Burma!
leonAzul
Posted: Saturday, September 22, 2012 9:40:28 AM

Rank: Advanced Member

Joined: 8/11/2011
Posts: 8,589
Neurons: 31,086
Location: Miami, Florida, United States
vkhu wrote:
I have to prepare for a 5-minute-long oral presentation about the "job opportunities for postgraduate students" and I'm currently a little lost as to what content should I put in and how should I organize them. Can someone help me with the general layout? I don't need anything specific, just something like "first talk about difficulty then talk about solutions" and such


Please forgive my silly sense of humor. The expression "Burma!" is a reference to a comedy skit wherein someone panicked and exclaimed "Burma!"

The point is, don't panic.

This is very germane to the topic of postgraduate employment opportunities.

By this time you should have learned a very useful tactic, to which both Wordscrafter and jacobusmaximus have alluded: tell them what you are going to tell them, then tell them.

This works a number of ways.

As a point of reference, it keeps the presentation on track. Any deviation from the point is immediately noticeable.

As a rhetorical device, it repeats the the thesis and supports it by repetition, although if the underlying arguments are weak, critical listeners will hear that.

Speaking from the heart, my best advice is to sell your demonstrated ability to learn what is required of you to be successful. The point of an education is not to acquire marketable facts, but rather to acquire the marketable skill of quickly getting up to speed within a particular knowledge domain.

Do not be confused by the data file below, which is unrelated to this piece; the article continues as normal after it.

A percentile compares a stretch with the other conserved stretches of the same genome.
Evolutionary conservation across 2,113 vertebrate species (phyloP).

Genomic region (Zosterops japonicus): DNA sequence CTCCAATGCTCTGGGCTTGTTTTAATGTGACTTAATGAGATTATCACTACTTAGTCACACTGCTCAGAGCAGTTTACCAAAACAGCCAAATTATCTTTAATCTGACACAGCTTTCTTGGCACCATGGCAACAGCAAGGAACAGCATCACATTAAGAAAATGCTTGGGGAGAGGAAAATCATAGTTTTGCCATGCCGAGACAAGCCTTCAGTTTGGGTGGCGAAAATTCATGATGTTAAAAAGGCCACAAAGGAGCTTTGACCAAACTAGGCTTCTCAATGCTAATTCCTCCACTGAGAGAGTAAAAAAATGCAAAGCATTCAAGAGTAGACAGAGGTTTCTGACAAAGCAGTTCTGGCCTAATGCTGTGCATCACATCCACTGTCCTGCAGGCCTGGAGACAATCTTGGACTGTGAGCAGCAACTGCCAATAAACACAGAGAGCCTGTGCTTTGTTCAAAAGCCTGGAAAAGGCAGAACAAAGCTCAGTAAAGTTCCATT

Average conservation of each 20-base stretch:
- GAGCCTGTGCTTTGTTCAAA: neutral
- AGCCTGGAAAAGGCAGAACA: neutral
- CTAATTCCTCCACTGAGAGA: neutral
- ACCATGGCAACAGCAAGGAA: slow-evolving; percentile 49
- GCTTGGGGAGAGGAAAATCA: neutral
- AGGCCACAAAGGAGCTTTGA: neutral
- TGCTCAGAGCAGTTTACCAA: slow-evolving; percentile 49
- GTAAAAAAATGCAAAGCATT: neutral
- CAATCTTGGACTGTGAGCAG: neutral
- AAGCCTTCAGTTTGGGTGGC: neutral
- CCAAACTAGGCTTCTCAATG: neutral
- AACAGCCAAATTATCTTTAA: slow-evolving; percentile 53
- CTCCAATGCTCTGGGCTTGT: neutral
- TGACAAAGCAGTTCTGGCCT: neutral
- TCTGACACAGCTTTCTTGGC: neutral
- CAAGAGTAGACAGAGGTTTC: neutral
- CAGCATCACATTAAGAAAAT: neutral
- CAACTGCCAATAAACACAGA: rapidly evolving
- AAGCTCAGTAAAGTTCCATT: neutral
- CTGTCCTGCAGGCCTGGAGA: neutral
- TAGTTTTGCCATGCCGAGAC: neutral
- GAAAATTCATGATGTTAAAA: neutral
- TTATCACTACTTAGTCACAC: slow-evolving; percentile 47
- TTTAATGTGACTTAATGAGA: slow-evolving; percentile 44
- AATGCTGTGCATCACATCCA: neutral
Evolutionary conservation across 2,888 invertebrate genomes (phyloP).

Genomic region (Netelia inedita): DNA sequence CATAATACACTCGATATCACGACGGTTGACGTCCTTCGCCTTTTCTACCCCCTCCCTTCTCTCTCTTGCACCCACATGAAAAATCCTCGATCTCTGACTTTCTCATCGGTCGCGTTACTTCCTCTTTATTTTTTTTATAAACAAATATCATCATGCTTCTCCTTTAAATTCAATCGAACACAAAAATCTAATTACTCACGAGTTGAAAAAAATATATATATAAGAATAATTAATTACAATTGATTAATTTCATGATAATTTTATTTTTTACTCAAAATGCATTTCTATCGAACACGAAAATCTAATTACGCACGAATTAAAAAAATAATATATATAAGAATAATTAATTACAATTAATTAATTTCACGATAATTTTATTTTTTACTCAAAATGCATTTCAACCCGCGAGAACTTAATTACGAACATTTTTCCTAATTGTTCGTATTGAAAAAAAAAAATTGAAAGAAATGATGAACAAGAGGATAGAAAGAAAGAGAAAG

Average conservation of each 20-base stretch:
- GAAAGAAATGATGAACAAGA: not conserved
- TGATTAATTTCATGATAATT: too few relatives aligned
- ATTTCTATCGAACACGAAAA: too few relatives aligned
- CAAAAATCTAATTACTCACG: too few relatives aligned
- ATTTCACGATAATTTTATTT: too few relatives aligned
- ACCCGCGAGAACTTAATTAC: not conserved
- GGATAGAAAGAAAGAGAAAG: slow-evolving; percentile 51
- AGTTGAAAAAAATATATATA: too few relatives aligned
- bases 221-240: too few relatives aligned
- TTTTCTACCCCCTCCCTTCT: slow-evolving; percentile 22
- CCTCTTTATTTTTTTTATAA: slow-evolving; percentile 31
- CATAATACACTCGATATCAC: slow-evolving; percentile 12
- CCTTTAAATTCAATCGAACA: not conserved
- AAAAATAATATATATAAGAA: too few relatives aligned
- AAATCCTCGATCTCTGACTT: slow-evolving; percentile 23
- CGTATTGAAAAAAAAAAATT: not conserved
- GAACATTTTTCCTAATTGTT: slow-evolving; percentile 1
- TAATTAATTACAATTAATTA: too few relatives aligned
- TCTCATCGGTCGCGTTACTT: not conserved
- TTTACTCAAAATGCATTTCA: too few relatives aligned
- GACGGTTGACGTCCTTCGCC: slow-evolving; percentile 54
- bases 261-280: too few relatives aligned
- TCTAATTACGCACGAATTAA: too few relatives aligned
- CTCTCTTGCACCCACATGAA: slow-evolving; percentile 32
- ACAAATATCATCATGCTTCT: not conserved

Standard disclaimer, your mileage may vary.

Ray41
Posted: Friday, October 5, 2012 2:47:53 AM

Rank: Advanced Member

Joined: 9/9/2010
Posts: 1,937
Neurons: 45,980
Location: Orange, New South Wales, Australia
One mistake made by a lot of first time, or nervous presenters, is to look directly at the audience.

This distracts you from what you are 'thinking to say next' and it all goes pear shape!

The secret is to 'appear to be looking at the audience', but, you should actually focus on an object behind, and just above them.
It could be a light above a door, a visible mark on the wall, etc. This allows you to focus entirely on your presentation as you are not distracted in any way.
No matter how well you are prepared knowledge wise, all is lost if you fail to deliver.

Trust me, this works, as I have been chairperson on many committees and used to suffer so severely from nerves that I would often lose my way when addressing the members.

I was given this valuable piece of advice by an old and well seasoned orator after he observed my difficulty. I remain eternally grateful to him.Applause
excaelis
Posted: Friday, October 5, 2012 3:50:49 AM

Rank: Advanced Member

Joined: 6/30/2010
Posts: 10,965
Neurons: 32,652
Location: Toronto, Ontario, Canada
Leon, I think Terry Jones forgot the script and then it went pearshaped from there.One of my all-time favourites.